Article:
Mureza, a new African car brand, will make its debut at Automechanika Johannesburg, which takes place at Expo Centre, Nasrec, from 18-21 September. Mureza initially has a joint venture with the SAIPA Group in Iran for platform-sharing and the supply of some of the other major components, but Mureza’s ultimate objective is to design and manufacture vehicles in Africa for African drivers. The first model, the Prim8 (pronounced Primate), is a crossover/hatchback which will be assembled initially from SKD kits in the Automotive Supplier Park in Rosslyn, South Africa, and later at the Willowvale assembly plant in Zimbabwe and in the ex-Hyundai plant in Botswana. The new business is being backed by funders in the United Arab Emirates.
The prototype Prim8 will be displayed on stand 6K4G in Hall 6 at Nasrec Expo Centre. It has been converted from left-hand to right-hand drive locally, but the future SKD and CKD kits will be set up for right-hand drive. A three-year warranty will cover the car. The Prim8 uses a 1.5-litre petrol engine developing 87kW and drives the front wheels through either a five-speed manual or CVT transmission. The target is to offer the fully equipped top model at between R180 000 and R200 000. The comprehensive specification of the top model includes keyless entry, 7-inch touchscreen, Bluetooth, satnav, reversing camera, cruise control, parking sensors, audio system, air conditioning, power-adjustable driver’s seat, four airbags, electronic stability control, ABS brakes and tyre pressure monitoring.
The initial local content target is 40% with significant increases in the short to medium term, according to Tatenda Mungofa, one of a group of Africans from various countries who are driving this ambitious project. Mungofa explains that there is a void between the new vehicles and used vehicles currently sold in African countries and says this is the gap his team proposes to fill with new models priced not much above the cost of a used import, which are heavily taxed in certain markets. “We will also engage with the people selling used imports to retail our new models and will assist them in setting up service facilities where this is viable, or else we will appoint independent servicing outlets in the various SADEC countries that we are targeting as a first step for our new company,” explained Mungofa.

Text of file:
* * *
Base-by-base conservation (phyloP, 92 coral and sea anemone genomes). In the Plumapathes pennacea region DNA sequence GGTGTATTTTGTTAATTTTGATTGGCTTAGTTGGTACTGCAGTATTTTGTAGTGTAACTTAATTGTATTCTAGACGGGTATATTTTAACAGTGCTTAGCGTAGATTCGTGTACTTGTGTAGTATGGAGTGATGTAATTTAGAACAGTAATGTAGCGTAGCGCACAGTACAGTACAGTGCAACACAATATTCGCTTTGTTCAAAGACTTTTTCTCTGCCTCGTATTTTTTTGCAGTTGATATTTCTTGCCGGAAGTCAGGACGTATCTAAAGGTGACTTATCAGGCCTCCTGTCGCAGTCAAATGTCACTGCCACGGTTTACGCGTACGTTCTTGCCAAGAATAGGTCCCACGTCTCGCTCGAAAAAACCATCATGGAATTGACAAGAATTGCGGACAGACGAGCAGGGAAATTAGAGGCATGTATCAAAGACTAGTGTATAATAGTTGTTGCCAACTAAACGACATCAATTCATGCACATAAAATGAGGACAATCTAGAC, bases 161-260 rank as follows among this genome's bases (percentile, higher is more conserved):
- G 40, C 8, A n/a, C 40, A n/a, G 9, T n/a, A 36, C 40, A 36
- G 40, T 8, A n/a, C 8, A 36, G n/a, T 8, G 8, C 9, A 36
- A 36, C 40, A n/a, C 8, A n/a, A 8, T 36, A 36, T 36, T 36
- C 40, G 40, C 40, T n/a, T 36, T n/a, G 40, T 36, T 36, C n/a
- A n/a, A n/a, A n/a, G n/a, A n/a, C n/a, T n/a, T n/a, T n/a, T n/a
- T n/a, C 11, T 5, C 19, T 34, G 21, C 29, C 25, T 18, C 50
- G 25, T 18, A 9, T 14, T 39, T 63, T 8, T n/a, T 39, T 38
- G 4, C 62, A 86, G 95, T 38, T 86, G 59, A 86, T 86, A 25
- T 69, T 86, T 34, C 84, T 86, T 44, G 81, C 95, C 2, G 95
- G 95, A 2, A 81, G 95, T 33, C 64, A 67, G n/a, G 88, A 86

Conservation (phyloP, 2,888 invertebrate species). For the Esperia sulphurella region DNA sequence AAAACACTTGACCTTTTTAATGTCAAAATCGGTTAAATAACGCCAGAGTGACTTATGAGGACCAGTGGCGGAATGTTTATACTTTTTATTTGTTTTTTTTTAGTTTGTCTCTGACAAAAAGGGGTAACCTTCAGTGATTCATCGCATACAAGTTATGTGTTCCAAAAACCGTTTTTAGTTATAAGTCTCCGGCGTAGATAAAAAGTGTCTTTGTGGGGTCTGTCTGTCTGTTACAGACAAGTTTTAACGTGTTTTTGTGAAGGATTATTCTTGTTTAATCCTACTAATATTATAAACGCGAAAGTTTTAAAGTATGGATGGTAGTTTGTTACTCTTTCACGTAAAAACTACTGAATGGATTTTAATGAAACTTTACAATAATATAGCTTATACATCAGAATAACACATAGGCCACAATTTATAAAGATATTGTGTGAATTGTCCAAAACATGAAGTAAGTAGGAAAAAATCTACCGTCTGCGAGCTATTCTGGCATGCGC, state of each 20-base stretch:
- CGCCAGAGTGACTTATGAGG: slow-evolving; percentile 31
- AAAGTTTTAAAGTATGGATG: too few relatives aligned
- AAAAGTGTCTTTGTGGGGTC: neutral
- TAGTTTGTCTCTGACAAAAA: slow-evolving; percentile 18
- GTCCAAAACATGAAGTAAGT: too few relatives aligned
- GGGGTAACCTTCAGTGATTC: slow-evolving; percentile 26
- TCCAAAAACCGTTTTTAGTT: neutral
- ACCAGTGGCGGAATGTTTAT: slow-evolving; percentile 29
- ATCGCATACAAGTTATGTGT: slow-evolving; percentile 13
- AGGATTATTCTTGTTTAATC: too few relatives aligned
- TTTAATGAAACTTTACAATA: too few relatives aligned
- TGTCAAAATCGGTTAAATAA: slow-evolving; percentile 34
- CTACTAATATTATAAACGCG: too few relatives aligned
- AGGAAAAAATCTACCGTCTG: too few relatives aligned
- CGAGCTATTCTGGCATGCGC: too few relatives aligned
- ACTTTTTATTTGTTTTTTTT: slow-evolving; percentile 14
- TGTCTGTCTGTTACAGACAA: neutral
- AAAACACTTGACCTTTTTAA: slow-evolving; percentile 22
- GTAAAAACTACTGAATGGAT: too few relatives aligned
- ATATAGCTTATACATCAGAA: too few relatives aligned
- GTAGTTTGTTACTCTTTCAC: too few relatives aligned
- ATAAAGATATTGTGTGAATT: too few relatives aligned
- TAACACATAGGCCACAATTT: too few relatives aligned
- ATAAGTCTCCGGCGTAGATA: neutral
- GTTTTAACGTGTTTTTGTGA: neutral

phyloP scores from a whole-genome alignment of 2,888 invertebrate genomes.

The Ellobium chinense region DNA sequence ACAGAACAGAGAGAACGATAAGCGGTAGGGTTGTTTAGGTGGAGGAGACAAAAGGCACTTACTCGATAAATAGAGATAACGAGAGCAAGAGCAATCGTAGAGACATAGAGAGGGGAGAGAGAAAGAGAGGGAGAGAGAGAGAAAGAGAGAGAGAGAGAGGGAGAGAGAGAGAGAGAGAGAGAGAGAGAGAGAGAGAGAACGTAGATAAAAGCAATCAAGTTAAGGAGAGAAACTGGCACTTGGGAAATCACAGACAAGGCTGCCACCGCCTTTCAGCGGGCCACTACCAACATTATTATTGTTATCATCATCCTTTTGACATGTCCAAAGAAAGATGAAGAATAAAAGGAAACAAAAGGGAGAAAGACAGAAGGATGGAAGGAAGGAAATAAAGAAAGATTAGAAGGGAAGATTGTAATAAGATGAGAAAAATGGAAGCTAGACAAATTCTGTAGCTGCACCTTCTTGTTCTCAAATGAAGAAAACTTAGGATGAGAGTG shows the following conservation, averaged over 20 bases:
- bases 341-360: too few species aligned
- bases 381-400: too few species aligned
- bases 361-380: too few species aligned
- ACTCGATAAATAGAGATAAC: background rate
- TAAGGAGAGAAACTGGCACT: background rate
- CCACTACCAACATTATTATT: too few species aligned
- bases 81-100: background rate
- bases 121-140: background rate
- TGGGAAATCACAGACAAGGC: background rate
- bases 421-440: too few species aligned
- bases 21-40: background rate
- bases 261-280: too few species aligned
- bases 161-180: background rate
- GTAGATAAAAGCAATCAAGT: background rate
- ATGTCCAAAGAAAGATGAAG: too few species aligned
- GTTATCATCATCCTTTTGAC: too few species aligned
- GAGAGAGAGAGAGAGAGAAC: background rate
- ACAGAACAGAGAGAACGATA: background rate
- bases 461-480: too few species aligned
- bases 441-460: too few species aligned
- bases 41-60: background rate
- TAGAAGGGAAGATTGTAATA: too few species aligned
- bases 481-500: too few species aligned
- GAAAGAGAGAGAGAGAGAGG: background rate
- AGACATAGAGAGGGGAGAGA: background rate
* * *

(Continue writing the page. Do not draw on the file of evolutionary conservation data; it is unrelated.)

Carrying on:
“Here in South Africa we are also looking to sell our various Mureza models through used vehicle outlets instead of setting up new car franchised dealerships. Online selling will be important for us too,” he added. Iran is the largest vehicle market in the Middle East and also the largest manufacturer, while SAPIA is the second largest local vehicle maker which assembles cars for European, Chinese, and Japanese companies as well as developing a growing domestic design and manufacturing ability. “South Africa is seen as the hub of the automotive business in Africa and it is for this reason that we are using this country as our headquarters and first assembly plant,” said Mungofa. “We are looking at cooperating with smaller component suppliers who not yet able to handle big production runs and our business will help them grow their businesses. We are also looking for local entrepreneurs to get involved with the various facets of our business to give it a true African flavour.”
Mureza Auto Company has an ambitious product plan which starts with adding a half-ton pick-up, a sedan and high-riding mini-SUV off the Prim8’s X100 platform. There is even a battery-electric platform for the X200 platform under development in South Africa by Energy Doctors. Next step will be the local development of a range of one-ton pick-ups and a panel van under the Tusker model name. “We see our venture as revitalising the motor industry in several African countries and providing much-needed job opportunities. For instance, we are looking to building up employment at Rosslyn to 1 000 people, with a lot of focus on manual work, as we grow production from 10 to 35 units a day. We intend starting assembly early in 2020. “The word Mureza means Flag and we want to be the flag wavers for an indigenous African motor industry. We want to be like Henry Ford who replaced horses with affordable cars. In our case it will be replacing imported used cars with affordable cars made in Africa, commented Mungofa.
“We have been preparing for three years to make our dream a reality and we already have many important pegs in the ground leading up to our display of the Prim8 at Automechanika in Johannesburg. I have been involved in selling used imports in Africa for the past 10 years and I know that Africans want to own their vehicles, not share them. Owning a vehicle is very much a demonstration of success and we want to build on this culture,” concluded the Mureza executive.